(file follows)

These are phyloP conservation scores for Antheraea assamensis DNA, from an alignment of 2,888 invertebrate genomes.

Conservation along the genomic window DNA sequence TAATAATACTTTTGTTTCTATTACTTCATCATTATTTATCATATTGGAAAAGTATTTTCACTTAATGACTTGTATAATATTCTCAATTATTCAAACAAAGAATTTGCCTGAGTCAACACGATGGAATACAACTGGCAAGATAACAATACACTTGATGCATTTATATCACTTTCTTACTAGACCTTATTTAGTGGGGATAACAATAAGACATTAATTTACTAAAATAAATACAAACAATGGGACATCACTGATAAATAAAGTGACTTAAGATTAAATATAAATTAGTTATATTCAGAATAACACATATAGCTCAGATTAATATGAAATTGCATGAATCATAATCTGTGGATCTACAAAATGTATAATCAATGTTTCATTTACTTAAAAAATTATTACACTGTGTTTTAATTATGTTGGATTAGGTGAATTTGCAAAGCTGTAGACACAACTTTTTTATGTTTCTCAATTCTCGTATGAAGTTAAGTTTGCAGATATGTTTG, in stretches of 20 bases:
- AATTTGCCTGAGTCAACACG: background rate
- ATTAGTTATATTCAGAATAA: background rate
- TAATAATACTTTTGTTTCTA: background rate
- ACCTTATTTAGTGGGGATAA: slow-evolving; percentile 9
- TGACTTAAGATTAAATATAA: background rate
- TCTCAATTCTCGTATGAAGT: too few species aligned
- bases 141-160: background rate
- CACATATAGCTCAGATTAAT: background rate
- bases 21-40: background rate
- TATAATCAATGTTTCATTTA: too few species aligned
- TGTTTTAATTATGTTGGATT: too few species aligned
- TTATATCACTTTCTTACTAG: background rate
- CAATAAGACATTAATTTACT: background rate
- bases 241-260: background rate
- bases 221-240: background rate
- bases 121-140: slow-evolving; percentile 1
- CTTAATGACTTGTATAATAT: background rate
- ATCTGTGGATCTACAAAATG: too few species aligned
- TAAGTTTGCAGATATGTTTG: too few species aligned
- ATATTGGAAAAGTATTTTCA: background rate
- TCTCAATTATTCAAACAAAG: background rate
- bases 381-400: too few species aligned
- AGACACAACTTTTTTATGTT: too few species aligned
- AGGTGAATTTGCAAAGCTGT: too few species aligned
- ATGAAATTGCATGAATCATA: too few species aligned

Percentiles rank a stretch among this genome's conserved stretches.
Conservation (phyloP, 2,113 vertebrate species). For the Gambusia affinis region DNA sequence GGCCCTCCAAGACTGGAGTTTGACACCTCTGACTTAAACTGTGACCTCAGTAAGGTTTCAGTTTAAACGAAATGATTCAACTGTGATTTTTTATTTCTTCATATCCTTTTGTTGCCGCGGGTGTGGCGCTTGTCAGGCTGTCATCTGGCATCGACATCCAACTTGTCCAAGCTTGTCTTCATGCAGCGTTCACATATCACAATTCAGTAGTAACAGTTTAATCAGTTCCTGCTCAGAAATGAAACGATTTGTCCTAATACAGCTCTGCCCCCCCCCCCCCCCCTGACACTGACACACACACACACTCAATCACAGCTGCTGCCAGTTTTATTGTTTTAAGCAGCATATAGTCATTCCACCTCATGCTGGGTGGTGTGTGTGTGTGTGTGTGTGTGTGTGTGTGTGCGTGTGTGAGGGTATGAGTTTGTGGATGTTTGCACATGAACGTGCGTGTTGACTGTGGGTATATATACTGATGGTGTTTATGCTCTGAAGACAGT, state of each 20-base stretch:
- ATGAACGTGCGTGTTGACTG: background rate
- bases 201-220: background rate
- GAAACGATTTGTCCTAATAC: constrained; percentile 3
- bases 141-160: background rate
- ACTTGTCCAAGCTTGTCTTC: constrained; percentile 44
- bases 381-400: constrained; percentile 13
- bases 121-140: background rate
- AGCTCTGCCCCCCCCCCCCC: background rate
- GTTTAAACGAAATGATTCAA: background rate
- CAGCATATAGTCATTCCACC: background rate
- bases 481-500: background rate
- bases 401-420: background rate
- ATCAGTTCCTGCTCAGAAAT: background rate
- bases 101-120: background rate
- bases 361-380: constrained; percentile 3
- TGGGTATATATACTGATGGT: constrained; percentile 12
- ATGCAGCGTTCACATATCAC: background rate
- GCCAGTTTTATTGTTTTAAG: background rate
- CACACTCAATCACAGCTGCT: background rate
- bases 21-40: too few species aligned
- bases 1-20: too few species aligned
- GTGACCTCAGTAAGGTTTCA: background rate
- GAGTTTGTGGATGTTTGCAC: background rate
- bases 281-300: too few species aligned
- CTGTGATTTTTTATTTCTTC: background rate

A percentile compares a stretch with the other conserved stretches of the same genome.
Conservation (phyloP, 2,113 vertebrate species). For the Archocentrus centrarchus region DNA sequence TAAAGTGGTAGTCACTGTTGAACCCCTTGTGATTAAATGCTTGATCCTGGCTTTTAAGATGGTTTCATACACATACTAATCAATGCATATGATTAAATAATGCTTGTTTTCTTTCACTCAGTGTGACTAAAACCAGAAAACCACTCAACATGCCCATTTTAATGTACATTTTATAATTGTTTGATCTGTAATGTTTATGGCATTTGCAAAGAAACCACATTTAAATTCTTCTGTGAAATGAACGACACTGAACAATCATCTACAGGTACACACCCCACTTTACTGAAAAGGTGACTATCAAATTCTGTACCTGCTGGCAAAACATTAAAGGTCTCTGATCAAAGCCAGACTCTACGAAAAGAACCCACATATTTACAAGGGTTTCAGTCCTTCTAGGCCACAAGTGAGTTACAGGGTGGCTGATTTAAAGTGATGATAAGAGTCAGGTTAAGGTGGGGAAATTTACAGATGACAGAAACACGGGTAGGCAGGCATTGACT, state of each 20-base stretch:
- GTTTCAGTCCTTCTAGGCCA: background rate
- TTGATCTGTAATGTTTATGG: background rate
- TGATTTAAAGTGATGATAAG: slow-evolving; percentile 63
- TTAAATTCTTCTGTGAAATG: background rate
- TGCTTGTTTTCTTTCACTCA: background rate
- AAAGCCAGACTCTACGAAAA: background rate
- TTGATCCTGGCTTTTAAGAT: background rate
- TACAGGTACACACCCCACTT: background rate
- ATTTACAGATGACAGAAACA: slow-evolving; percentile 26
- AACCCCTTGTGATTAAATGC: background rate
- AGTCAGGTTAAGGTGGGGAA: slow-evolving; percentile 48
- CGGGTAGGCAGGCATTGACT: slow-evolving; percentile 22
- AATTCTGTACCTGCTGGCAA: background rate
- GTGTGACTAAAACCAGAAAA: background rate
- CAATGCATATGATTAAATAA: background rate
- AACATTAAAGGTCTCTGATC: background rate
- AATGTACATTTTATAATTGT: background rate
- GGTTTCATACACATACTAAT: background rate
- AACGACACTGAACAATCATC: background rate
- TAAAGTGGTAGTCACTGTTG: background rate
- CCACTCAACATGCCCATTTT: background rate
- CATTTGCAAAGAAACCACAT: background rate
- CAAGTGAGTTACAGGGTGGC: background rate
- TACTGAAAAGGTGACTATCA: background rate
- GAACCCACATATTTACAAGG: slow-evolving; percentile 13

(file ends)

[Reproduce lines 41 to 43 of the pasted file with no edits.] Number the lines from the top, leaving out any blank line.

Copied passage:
- bases 401-420: background rate
- ATCAGTTCCTGCTCAGAAAT: background rate
- bases 101-120: background rate